Document Detail


The role of diet in symptoms of irritable bowel syndrome in adults: a narrative review.
MedLine Citation:
PMID:  19559137     Owner:  NLM     Status:  MEDLINE    
Abstract/OtherAbstract:
This review summarizes what is known about the effect of diet on irritable bowel syndrome (IBS) symptoms emphasizing data from randomized, controlled clinical trials. Studies suggest that IBS symptoms in one quarter of patients may be caused or exacerbated by one or more dietary components. Recent studies indicate that a diet restricted in fermentable, poorly absorbed carbohydrates, including fructose, fructans (present in wheat and onions), sorbitol, and other sugar alcohols is beneficial, but confirmatory studies are needed. Despite a long history of enthusiastic use, fiber is marginally beneficial. Insoluble fiber may worsen symptoms. Some patients with IBS, especially those with constipation, will improve with increased intake of soluble fiber. Prebiotic fibers have not been adequately tested. Daily use of peppermint oil is effective in relieving IBS symptoms. The usefulness of probiotics in the form of foods such as live-culture yogurt and buttermilk for IBS symptoms is not established. In clinical practice, it is very difficult to establish that a patient's symptoms result from an adverse reaction to food. A double blind placebo-controlled food challenge is the most reliable method, but it is not suitable for routine clinical use. A modified exclusion diet and stepwise reintroduction of foods or trials of eliminating classes of food may be useful.
Authors:
William D Heizer; Susannah Southern; Susan McGovern
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Publication Detail:
Type:  Journal Article; Review    
Journal Detail:
Title:  Journal of the American Dietetic Association     Volume:  109     ISSN:  1878-3570     ISO Abbreviation:  J Am Diet Assoc     Publication Date:  2009 Jul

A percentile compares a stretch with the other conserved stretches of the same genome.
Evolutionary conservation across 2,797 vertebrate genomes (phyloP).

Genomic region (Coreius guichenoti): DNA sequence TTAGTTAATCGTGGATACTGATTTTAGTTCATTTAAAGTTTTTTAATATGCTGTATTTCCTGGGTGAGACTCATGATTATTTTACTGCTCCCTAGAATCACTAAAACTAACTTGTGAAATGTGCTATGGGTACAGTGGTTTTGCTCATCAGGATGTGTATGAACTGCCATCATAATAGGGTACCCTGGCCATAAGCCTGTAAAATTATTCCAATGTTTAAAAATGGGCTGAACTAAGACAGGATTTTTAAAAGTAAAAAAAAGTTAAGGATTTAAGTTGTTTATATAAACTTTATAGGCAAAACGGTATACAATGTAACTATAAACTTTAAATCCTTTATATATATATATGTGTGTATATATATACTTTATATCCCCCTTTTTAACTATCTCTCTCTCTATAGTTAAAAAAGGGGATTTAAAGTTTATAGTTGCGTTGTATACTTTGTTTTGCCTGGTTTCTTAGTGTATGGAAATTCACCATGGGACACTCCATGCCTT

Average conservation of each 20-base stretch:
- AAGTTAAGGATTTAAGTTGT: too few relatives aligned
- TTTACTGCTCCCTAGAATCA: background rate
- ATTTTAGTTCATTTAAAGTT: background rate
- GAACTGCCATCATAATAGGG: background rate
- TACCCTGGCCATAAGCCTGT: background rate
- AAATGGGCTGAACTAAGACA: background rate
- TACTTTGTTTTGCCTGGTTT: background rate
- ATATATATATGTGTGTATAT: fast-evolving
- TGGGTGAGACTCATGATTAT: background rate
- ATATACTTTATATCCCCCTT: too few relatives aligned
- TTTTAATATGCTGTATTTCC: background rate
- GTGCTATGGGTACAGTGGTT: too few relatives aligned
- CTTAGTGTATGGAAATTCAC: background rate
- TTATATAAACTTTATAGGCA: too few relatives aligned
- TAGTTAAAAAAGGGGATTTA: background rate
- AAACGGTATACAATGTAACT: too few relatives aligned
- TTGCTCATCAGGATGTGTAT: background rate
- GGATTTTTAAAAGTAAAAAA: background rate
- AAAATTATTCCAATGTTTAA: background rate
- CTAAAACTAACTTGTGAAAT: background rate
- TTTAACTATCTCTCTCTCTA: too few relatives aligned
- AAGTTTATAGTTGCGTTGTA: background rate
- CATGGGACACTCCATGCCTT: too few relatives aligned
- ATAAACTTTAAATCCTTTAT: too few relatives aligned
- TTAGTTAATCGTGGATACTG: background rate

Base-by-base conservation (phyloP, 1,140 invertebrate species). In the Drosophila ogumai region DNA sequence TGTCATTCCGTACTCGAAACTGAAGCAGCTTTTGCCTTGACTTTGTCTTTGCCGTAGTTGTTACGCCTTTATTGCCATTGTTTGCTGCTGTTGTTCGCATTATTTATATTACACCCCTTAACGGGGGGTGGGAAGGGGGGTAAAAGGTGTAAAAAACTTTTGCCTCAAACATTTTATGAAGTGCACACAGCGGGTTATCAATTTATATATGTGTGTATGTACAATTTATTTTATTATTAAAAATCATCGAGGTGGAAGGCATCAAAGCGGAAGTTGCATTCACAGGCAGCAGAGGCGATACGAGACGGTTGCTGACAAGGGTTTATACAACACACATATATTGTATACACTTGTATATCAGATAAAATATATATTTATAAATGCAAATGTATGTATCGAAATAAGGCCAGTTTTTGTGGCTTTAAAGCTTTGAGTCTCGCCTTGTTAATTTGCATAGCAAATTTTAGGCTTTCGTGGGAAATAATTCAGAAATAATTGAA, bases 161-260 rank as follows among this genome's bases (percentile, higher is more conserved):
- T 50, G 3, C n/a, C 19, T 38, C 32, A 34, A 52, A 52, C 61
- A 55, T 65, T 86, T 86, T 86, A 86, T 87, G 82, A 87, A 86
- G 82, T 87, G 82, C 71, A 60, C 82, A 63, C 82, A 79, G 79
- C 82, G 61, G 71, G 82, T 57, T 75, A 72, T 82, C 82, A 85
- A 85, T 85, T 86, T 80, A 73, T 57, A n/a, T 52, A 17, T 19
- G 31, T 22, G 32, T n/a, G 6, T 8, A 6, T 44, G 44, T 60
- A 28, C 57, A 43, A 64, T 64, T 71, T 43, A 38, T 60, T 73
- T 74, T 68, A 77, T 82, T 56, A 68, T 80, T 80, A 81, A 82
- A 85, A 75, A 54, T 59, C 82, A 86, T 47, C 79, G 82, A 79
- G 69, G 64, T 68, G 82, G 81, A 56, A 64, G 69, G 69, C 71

Date Detail:
Created Date:  2009-06-29     Completed Date:  2009-07-09     Revised Date:  -    
Medline Journal Info:
Nlm Unique ID:  7503061     Medline TA:  J Am Diet Assoc     Country:  United States    
Other Details:
Languages:  eng     Pagination:  1204-14     Citation Subset:  AIM; IM    
Affiliation:
Division of Gastroenterology and Hepatology, University of North Carolina School of Medicine, Chapel Hill, USA. wdheizer@earthlink.net
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MeSH Terms
Descriptor/Qualifier:
Constipation / diet therapy,  etiology
Diet* / adverse effects
Dietary Fiber / therapeutic use
Fermentation
Food Hypersensitivity / complications,  physiopathology
Fructose Intolerance / complications,  physiopathology
Humans
Irritable Bowel Syndrome / diet therapy*,  etiology,  metabolism*
Lactose Intolerance / complications,  physiopathology
Plant Oils / therapeutic use
Probiotics / therapeutic use
Randomized Controlled Trials as Topic
Sorbitol / adverse effects,  metabolism
Chemical
Reg. No./Substance:
0/Plant Oils; 50-70-4/Sorbitol; 8006-90-4/peppermint oil

From MEDLINE®/PubMed®, a database of the U.S. National Library of Medicine


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